ShadowCat, the collaboration between YCTS Ltd. and Incat Crowther, has unveiled its latest concept, the 69-metre catamaran Sustain which aims to "set a new standard" in environmentally-focused yachting.
Sustain will travel alongside the mothership and will carry additional toys and tenders, as well as provide accommodation for additional staff, entourage, and additional guests. The naval architecture will be designed to maximise performance and reduce inefficiencies that waste energy, while spaces on board will be designed for the vessel's supplemental purpose; to support research, conservation, and humanitarian initiatives.
Enabling researchers to explore and study marine environments safely and effectively, Sustain will feature a manned submersible from Triton submarines and a dive shop complete with a decompression chamber. Passive data-gathering systems enhance research efforts, collecting vital information about currents, sea floor and sea life. A dedicated video editing and production area will allow for real-time documentation and communication of scientific findings and conservation efforts.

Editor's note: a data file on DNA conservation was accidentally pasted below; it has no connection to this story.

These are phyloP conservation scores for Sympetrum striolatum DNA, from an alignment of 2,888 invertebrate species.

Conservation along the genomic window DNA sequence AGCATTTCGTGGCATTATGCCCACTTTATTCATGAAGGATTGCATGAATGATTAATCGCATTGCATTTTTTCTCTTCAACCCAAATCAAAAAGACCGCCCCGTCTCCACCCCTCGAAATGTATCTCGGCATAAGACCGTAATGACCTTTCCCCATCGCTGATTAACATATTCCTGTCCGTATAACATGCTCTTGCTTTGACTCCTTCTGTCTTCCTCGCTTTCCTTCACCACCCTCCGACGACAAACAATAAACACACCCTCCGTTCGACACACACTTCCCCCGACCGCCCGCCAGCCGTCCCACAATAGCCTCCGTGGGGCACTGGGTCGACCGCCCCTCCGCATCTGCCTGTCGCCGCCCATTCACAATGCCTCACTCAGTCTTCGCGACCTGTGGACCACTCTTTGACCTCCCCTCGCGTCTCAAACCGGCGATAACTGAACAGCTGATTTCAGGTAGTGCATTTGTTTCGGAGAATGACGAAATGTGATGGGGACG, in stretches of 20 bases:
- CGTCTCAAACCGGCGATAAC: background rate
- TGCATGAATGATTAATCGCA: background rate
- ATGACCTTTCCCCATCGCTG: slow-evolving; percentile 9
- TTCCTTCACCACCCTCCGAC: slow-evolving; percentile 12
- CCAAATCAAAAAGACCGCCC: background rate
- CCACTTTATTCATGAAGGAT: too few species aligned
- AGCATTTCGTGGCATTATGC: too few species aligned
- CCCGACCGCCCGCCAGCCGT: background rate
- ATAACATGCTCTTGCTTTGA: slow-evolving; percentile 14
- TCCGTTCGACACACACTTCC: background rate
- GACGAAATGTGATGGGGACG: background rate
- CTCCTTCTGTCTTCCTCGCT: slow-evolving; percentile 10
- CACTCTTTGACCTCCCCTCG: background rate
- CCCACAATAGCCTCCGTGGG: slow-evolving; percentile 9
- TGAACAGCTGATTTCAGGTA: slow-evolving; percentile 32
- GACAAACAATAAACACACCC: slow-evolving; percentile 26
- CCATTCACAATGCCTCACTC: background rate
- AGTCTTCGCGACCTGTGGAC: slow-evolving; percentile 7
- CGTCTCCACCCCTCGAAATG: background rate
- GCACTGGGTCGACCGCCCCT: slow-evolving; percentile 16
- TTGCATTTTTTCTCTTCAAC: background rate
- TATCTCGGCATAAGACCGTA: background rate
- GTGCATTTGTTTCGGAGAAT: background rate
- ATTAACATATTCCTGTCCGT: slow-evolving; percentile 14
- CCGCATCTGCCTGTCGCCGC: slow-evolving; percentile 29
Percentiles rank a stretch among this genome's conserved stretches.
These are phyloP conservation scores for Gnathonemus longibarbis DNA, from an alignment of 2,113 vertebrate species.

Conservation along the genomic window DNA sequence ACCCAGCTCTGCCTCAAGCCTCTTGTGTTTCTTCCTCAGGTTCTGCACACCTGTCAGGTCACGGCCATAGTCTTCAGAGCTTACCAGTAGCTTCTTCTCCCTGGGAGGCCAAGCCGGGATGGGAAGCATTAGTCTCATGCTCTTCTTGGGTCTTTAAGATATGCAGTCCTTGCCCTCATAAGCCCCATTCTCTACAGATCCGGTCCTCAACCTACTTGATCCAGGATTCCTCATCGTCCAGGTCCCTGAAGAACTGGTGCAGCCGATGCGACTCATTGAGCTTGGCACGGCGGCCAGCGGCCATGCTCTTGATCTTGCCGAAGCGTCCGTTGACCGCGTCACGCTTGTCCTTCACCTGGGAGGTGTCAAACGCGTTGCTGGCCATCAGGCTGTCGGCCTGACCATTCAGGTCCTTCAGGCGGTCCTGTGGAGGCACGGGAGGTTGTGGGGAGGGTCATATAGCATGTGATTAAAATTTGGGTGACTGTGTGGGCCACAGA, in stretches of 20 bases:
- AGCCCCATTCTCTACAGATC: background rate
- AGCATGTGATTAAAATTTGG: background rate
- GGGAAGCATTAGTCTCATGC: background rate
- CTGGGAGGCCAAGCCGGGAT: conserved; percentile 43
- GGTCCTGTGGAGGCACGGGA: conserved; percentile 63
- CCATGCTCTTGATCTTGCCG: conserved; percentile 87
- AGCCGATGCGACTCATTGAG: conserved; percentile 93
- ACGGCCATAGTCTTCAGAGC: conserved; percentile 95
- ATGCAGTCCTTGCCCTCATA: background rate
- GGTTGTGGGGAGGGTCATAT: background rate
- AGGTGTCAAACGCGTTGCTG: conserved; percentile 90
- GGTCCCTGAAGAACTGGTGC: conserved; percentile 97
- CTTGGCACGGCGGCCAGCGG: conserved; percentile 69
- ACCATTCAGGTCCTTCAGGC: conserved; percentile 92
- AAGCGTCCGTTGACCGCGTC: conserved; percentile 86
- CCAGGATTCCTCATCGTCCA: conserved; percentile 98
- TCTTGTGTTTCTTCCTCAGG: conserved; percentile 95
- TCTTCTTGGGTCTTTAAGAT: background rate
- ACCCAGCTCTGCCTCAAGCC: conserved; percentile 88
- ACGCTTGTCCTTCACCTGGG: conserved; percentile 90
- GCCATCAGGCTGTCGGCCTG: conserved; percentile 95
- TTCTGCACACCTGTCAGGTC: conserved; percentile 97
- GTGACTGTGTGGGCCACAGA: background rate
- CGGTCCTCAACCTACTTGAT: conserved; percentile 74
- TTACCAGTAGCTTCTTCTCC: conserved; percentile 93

Power will derive from WABTEC EGR marine engines, which can run on renewable diesel and biodiesel, reducing emissions by between 50 and 90 per cent dependent on the fuel. The yacht's sustainable focus is also enhanced by solar panels that supply a battery bank for tenders and toys and additionally, the shipyard has claimed that Sustain will harness methanol propulsion "when it becomes more readily available".
The yacht will also feature a "zero discharge scenario" that ensures only clean wastewater is deposited into the ocean and everything else to be fully processed and delivered on shore.
Robert Smith, founder of Shadowcat, said: "Through our collaborations with esteemed conservation and research organisations, we are excited to support initiatives that make a positive impact on the environment and communities worldwide. For us, the goal was ‘effortless engagement’, providing a vessel where an owner could contribute by simply giving a thumbs-up. It’s a new way to look at how we develop all our vessels going forward.”